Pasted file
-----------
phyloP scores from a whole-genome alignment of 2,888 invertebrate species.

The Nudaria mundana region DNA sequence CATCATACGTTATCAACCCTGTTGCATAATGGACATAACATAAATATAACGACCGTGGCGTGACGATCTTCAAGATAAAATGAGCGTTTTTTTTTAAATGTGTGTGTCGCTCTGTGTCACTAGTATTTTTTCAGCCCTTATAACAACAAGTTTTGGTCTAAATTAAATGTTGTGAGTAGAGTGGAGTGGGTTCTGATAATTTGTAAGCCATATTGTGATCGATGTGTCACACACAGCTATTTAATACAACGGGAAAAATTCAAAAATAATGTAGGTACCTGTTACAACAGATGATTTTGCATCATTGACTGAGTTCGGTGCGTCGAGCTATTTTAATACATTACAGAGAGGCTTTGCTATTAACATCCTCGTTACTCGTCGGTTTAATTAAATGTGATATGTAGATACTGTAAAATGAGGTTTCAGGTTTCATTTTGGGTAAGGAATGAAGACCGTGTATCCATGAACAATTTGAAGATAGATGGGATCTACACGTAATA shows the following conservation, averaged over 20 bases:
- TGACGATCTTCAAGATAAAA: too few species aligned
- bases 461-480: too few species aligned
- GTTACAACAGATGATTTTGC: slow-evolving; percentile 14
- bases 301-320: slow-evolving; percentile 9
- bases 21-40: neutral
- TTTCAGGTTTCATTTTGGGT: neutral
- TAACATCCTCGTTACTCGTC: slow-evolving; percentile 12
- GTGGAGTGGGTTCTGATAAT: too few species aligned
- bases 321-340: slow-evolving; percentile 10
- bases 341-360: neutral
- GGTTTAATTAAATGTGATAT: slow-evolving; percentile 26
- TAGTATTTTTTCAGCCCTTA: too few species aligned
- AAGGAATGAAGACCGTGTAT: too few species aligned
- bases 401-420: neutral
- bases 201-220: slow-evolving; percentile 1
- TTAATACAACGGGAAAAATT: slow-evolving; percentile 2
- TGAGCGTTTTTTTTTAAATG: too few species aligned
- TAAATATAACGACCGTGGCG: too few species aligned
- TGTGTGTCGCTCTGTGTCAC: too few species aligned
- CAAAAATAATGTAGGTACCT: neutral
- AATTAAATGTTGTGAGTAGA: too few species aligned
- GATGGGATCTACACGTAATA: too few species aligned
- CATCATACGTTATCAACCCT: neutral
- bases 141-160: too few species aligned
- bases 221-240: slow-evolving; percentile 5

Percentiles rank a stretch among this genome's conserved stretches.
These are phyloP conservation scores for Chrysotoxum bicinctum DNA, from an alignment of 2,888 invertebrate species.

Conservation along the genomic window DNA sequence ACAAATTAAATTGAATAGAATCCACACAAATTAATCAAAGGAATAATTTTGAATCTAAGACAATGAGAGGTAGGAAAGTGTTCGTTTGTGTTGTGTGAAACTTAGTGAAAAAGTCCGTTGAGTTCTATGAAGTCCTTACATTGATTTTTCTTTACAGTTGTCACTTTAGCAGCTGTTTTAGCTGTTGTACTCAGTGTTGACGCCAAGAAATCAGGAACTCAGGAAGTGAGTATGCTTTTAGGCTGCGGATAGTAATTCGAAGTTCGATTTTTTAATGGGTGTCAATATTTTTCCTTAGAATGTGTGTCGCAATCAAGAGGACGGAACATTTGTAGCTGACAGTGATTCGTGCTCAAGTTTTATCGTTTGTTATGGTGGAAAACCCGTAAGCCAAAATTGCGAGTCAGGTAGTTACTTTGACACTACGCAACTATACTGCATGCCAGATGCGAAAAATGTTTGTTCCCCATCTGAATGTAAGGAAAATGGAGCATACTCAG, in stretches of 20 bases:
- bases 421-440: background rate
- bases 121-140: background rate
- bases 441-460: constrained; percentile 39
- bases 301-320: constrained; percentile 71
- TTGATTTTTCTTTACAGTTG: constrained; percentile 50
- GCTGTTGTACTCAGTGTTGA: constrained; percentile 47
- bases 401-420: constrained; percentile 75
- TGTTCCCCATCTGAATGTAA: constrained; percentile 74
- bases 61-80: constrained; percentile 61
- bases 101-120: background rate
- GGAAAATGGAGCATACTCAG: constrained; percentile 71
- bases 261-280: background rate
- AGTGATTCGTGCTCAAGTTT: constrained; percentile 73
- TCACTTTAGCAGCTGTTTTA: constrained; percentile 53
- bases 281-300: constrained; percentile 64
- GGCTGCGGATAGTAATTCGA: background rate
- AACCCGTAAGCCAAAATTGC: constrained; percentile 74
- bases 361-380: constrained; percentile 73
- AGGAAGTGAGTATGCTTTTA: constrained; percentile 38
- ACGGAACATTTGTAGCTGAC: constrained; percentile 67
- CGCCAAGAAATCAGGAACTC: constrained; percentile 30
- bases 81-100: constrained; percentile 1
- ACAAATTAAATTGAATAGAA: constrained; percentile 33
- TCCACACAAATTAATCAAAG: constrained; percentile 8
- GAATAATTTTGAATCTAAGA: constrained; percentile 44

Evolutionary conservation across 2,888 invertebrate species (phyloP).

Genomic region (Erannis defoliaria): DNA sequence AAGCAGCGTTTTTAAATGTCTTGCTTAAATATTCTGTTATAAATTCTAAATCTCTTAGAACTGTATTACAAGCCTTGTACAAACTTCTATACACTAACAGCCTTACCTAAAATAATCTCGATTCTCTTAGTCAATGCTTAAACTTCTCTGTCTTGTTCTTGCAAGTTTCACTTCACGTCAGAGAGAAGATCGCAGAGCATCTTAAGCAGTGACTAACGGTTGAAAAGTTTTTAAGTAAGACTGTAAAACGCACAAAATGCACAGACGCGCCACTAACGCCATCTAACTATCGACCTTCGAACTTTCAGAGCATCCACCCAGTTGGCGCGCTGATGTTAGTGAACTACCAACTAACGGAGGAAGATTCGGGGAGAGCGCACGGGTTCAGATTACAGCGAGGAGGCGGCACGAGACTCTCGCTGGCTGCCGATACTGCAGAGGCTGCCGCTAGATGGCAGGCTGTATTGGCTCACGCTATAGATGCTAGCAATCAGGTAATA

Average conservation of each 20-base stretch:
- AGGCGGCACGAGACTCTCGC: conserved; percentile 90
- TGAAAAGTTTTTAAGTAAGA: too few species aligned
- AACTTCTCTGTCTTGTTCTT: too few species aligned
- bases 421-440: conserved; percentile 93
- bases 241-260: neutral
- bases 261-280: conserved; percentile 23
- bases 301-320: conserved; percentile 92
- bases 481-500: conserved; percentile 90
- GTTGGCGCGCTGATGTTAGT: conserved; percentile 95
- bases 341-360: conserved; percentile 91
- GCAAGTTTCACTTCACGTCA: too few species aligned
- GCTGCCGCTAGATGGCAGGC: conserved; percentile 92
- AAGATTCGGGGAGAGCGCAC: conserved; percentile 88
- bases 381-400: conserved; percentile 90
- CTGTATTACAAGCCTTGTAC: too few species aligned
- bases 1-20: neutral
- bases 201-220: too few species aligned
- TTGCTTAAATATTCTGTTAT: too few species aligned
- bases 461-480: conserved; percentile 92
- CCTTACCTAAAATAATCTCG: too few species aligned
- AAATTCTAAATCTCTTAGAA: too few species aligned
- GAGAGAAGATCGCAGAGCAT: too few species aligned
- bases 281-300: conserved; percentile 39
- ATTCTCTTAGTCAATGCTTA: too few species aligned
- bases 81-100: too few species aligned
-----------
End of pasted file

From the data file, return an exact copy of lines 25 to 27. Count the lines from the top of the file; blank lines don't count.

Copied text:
- CATCATACGTTATCAACCCT: neutral
- bases 141-160: too few species aligned
- bases 221-240: slow-evolving; percentile 5